Out of six million employer firms in the United States, only 3,900 are large enough to have 2,500-person workforces. If this is such a good deal, why aren't all firms that size? Maybe a barbershop with 2,500 chairs is not economical and too large to serve a local market? Maybe wages are better at larger firms because they are specialized (high-tech, manufacturing) and require better-skilled workers (and not everyone has those skills)?
Markets pay for skills. And maybe an economy full of these firms would not be able to provide the kinds of goods and services or convenience we like. There'd be no more 7- Elevens, just a few 2,500-worker grocery stores.
The report continues: "Most small firms are restaurants, skilled professionals or craftsmen (doctors, plumbers), professional and general-service providers (clergy, travel agents, beauticians), and independent retailers. Most of these companies are going to remain small."
This is bad? If all those big firms hired 500 new workers in a month, an unlikely outcome even in good times, that would add about two million new jobs, just a few more than filed initial claims for unemployment in September - 1.6 million. It was 1.2 million per month in 2000, a year of record high employment.
Statistically, new firms are less productive than existing firms because it takes time to build the business to capacity, maturity. So I guess any new firm must start at "maturity," or we should reject it. Bill Gates should have worked for someone else since Microsoft could not have been started at the mature level it is today.
More fundamentally, the article exhibits no understanding of the main driver of job growth and confuses our current problem of weak demand (not all the barber chairs are filled) with the factors that cause job growth (population growth), the need for more barbershops, and the jobs this creates.
An economy with zero population growth has no job growth in the long run (business cycles like the present one can create lower employment temporarily.) More people need more barbershops, clinics, and all those small firms the report belittles. Yes, those firms don't grow big very often, but it is the proliferation of these firms that accounts for the fact that over the last 20 years, two-thirds of the net new jobs are created by small firms.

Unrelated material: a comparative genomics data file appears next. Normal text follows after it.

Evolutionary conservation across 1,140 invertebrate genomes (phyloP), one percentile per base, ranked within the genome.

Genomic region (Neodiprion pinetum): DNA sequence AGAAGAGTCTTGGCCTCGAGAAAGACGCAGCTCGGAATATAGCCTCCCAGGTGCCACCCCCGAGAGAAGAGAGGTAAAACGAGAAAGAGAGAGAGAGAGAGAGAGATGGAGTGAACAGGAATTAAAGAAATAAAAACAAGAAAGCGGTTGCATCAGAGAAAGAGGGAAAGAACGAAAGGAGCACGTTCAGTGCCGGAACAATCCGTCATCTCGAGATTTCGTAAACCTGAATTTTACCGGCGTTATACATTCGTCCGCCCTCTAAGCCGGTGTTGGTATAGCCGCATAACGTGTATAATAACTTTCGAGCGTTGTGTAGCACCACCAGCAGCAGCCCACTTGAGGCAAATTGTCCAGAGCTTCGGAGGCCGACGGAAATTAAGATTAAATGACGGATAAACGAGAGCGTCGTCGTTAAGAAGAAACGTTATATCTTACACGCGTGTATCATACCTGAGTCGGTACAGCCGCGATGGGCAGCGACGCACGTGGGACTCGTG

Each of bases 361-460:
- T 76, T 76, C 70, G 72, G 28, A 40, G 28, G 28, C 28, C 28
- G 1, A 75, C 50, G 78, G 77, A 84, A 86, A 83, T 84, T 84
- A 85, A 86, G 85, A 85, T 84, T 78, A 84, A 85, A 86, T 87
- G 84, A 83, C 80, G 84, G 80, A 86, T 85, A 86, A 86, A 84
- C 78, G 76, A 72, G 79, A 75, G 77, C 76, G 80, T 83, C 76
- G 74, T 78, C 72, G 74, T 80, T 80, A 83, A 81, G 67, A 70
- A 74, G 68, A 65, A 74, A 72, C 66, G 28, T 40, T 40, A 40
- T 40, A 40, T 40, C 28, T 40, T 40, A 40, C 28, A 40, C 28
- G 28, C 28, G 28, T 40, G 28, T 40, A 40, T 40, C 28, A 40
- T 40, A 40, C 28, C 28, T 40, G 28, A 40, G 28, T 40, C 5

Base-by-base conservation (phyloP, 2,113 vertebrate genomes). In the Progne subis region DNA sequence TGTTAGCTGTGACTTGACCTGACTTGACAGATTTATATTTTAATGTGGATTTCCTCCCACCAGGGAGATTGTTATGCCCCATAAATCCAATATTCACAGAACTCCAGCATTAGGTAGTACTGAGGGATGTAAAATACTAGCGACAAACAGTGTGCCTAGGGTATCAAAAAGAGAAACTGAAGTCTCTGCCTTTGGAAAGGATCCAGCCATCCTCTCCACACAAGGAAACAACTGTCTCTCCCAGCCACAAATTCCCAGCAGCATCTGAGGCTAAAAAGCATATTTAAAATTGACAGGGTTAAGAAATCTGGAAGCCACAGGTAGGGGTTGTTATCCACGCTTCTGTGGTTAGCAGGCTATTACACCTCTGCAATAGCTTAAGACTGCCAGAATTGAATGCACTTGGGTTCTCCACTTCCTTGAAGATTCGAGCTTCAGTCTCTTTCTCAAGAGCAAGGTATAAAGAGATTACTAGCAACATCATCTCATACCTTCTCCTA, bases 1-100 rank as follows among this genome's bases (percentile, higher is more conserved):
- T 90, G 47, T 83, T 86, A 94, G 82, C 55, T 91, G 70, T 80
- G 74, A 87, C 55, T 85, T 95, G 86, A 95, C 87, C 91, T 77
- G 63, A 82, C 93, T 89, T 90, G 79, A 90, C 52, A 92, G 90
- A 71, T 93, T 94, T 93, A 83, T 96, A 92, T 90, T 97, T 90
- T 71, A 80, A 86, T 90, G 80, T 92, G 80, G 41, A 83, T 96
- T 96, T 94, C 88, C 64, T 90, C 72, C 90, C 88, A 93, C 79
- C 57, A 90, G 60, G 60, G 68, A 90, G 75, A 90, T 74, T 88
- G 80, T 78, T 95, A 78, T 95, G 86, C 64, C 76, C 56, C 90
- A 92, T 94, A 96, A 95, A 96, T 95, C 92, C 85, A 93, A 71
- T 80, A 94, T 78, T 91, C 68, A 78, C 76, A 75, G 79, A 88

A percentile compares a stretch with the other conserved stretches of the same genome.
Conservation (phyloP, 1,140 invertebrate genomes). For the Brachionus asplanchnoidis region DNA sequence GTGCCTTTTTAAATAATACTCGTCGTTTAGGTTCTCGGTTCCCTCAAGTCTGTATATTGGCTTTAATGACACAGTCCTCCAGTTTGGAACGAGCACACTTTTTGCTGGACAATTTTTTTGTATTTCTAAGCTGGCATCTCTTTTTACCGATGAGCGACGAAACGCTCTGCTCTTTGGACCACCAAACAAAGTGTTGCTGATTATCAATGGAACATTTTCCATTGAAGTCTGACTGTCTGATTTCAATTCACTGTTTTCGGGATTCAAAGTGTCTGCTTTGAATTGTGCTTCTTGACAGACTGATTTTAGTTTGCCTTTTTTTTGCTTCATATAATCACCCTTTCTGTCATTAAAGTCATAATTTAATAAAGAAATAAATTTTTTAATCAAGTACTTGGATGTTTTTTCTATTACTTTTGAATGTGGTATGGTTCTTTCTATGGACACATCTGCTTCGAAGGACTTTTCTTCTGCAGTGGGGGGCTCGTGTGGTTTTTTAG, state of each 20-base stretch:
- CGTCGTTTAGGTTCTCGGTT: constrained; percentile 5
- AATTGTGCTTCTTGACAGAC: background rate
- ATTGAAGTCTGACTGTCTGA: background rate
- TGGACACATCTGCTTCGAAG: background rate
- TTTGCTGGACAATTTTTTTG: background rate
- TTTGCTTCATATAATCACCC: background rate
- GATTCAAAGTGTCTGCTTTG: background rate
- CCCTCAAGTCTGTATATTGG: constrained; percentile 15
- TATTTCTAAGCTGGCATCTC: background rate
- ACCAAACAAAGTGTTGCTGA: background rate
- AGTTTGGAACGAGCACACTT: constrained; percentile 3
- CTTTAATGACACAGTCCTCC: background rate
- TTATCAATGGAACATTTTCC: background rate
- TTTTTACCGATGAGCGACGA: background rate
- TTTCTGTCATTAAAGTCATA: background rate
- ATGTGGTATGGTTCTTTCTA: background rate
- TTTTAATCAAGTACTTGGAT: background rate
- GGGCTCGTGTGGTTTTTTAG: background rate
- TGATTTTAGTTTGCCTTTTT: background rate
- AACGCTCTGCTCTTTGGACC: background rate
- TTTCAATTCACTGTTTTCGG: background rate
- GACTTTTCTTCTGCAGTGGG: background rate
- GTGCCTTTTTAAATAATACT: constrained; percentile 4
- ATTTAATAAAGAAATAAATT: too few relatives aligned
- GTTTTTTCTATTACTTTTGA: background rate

Sure, more manufactured goods are needed, too, but those are produced with fewer and fewer workers over time (productivity) and are not big job generators.
So here are the facts, from the Small Business Administration website: 99.7 percent of all employers are small (under 500 employees), 90 percent have fewer than 20 employees yet produced 65 percent of the new jobs in the last 17 years, produced more than half of private GDP, made up 97.5 percent of identified exporters, and produced 13 times more patents per employee than large patenting firms.
Small business is the research and development for the economy, where new ideas, products, processes are tested in the market. Good ideas are rewarded with profits, the others "reprice" their assets and try again.
So what if "many go bust"? These are trials, looking for the best managers and ideas, letting markets (consumers) pick the winners, not the government. In a growing U.S. economy, 500,000 businesses terminate each year, but 600,000 new ones are started, and lots of people are employed and gain experience and training in the process.
The greatness of our economy is the result of those processes. And, small firms don't need tax incentives to hire. They need customers. So get it together in Washington and restore consumer confidence; 130 million workers spending more is a great stimulus, and a reason to hire. That would solve the unemployment problem.
Bill Dunkelberg is a professor of economics at Temple University and a nationally recognized expert on small business. Contact him at firstname.lastname@example.org.